This is the month of the divinely beautiful Amethyst. A gemstone often identified with royalty. Some call it the “jewel of the gods”, though where that saying originated from, I can not tell. However, it seems fitting as the color purple has been associated with royalty from the beginning of time. The most popular type of quartz, Amethyst gets its lovely purple hue from iron deposits. The value of this stone comes not from its size, but from its color. The most desirable color is a deep medium purple with red overtones and is referred to as “Deep Siberian” or “Deep Russia”.

[Article to read: Royal Amethysts]


Amethyst is most widely known as the birthstone for February. In addition, you may find it recommended as a gift for the 4th, 6th, and 17th anniversary. It is beautifully set as a large stone in earrings or a necklace. The Amethyst can also be found as a druzy which makes a stunning statement piece. It is perfectly suited for a custom fine jewelry piece.

amethyst cluster


The Amethyst has a long history. Formerly known as one of the cardinal gems, it was one of the most prized and rare stones in ancient times. However, in the 18th century, many vast deposits were discovered around the world, making this purple gem more accessible and subsequently lowering its value. Yet, it has retained its popularity.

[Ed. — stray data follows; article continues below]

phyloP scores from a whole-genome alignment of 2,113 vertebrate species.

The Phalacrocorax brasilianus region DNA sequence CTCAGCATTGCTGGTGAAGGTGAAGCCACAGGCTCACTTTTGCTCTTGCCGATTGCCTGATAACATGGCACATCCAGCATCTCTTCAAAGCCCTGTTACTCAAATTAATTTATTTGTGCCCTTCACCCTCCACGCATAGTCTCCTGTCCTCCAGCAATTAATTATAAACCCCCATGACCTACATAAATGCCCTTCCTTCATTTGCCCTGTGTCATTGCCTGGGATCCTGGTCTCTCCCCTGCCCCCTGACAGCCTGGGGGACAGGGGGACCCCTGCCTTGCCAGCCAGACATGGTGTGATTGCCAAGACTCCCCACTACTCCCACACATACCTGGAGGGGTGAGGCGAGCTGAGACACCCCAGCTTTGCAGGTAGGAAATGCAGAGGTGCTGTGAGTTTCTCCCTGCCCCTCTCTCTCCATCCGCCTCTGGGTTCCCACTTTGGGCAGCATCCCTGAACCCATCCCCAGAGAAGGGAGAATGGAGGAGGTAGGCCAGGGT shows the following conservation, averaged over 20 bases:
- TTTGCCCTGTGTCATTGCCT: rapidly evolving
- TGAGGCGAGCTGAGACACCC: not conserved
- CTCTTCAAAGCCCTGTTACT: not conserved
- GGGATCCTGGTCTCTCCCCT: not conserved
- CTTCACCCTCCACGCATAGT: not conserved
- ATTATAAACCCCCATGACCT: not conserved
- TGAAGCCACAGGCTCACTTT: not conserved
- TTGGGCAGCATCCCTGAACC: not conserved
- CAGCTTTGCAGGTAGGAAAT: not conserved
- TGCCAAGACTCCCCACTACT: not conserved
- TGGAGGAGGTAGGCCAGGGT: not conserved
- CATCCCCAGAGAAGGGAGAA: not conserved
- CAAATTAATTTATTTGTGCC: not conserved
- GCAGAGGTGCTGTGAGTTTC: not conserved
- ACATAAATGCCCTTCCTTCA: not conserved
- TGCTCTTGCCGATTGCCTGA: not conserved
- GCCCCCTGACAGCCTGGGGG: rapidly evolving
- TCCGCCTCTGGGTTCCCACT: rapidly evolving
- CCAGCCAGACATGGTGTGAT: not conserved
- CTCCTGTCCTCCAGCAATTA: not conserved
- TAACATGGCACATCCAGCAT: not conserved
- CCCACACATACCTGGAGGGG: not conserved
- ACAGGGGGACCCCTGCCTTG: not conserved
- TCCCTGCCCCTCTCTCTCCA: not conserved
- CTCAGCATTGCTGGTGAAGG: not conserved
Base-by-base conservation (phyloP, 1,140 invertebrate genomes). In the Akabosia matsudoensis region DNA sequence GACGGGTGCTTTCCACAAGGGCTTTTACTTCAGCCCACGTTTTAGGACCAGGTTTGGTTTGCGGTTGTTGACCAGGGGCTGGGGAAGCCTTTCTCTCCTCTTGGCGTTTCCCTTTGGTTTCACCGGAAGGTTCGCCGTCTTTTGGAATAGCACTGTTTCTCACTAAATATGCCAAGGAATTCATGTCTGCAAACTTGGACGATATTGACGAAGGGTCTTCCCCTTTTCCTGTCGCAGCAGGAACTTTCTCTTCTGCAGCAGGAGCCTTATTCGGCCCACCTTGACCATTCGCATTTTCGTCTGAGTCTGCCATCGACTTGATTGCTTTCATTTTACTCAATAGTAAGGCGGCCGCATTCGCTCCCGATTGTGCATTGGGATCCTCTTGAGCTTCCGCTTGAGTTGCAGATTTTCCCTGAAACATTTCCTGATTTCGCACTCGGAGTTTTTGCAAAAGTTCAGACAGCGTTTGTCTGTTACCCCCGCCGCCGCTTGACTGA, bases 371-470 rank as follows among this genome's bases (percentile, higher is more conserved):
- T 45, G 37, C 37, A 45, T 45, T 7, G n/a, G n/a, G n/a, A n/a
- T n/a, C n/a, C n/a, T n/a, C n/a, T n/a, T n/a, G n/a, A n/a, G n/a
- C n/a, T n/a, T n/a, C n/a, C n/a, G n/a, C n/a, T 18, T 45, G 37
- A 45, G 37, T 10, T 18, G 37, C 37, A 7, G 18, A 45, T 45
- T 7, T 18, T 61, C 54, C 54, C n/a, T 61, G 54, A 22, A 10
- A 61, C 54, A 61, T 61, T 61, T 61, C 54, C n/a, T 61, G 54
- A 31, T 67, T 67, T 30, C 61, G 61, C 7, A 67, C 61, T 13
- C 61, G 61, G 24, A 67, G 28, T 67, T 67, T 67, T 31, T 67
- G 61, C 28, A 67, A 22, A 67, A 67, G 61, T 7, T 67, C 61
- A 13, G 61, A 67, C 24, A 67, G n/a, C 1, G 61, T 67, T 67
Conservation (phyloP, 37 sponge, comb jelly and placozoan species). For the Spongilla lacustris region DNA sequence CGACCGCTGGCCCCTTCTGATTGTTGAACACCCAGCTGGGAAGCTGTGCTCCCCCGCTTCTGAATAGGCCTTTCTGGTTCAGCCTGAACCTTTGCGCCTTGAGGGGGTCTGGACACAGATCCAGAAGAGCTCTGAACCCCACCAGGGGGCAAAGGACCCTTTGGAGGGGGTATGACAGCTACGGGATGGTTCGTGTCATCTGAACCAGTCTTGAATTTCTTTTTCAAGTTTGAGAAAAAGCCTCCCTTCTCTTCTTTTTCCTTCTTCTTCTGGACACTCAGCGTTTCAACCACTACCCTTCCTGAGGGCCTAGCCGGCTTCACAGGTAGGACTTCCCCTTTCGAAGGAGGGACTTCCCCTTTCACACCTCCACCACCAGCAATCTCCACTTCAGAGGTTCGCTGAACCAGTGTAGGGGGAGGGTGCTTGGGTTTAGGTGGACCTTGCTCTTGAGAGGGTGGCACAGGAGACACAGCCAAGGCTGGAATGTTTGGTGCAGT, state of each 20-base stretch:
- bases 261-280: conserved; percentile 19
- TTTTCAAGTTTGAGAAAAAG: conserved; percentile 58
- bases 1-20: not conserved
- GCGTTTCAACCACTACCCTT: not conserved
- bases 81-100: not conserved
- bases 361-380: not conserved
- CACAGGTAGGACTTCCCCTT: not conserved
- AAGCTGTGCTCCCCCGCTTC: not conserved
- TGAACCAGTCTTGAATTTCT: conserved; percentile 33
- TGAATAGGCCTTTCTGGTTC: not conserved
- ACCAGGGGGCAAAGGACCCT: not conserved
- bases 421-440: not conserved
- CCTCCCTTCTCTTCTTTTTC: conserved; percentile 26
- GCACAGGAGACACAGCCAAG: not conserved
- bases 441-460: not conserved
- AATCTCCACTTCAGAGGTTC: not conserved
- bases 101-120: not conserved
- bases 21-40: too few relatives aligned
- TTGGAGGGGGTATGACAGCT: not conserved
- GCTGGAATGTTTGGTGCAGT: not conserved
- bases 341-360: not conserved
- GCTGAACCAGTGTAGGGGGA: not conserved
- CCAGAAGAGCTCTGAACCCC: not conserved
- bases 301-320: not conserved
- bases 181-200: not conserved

It was used by Ancient Greeks to prevent drunkenness (the name means “sober”) and Medieval soldiers believed it could heal and keep them cool-headed. The Tibetans consider the Amethyst to be sacred and are used in prayer beads by the Buddhists. In the Bible, the Amethyst was one of the 12 stones used in the breastplate of Aaron and identified as the 12th foundation stone of the New Jerusalem. Later centuries continued to see the use in sacred positions as Bishops would wear the amethyst in rings and even St. Valentine wore it to symbolize purity. Some legends say he had in his possession an amethyst carved with cupid.


There are many meanings of the Amethyst all associated with ancient traditions and folklore. As mentioned before, it primarily was believed to prevent drunkenness. As a result, royal goblets would be made of pure Amethyst as a way to ward of imbibing too much wine.

In addition, it is best known throughout the ages to make the wearer a more gentile folk. Encouraging one to be calm and contemplative.  Along the same lines, it is associated with memory and mental health issues. During the Renaissance period, it symbolized humility and modesty. Among Catholic priests, it was a symbol of piety and often worn as jewels set in their crosses.

For the Hebrews, the word Amethyst in Hebrew means “dream”, resulting in some using this popular stone near the bed for a good night’s sleep.


Sunlight and exposure to heat cause the color of amethysts to deteriorate, unless it has been heat-treated. Avoid any contact with chemicals such as household cleaners or hairspray. To clean, use a soft toothbrush or cloth and a solution of mild dish soap and warm water to gently scrub the stone.

Whatever it is about the Amethyst that you love – the purple color or the symbolism it offers – we’d love to help you find that perfect piece of jewelry or to set a stone that you may have laying in the back of a drawer somewhere. We can even reset a family heirloom.

Call us at 719-232-8122 or stop by our store at 111 N. Tejon St., Colorado Springs, CO 80903. We’re your Colorado Springs jeweler!

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